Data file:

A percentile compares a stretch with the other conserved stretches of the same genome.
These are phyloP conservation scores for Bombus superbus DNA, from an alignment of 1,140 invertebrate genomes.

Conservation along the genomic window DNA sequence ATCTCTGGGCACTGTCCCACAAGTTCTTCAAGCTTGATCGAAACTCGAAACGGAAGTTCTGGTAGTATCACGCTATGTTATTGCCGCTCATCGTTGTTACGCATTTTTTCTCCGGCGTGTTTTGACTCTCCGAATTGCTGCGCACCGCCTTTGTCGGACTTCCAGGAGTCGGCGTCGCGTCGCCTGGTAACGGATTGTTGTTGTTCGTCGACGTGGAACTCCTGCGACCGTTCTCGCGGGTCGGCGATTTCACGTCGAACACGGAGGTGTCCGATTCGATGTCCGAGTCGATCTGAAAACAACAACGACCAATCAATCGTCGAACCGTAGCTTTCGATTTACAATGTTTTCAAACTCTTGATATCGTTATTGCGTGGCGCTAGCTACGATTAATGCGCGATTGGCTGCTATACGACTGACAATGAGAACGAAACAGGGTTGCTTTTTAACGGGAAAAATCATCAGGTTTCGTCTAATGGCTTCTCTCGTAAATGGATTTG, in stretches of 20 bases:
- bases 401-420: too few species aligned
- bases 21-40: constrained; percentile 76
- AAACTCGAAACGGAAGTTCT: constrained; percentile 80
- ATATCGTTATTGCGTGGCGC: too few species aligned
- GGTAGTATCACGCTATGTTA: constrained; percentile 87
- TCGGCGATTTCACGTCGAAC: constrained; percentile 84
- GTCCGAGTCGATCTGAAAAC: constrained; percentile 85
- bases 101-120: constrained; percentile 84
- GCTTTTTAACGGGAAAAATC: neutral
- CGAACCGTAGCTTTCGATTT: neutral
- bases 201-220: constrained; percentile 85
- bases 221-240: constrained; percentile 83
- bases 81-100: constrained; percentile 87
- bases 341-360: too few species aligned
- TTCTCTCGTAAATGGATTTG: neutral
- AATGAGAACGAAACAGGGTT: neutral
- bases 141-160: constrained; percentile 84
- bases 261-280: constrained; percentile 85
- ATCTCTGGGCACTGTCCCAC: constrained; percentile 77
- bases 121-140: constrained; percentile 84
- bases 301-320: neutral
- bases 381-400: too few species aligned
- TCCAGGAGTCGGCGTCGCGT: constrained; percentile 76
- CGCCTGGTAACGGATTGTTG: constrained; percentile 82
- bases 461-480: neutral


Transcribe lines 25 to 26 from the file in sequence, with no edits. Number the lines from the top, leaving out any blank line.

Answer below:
- bases 381-400: too few species aligned
- TCCAGGAGTCGGCGTCGCGT: constrained; percentile 76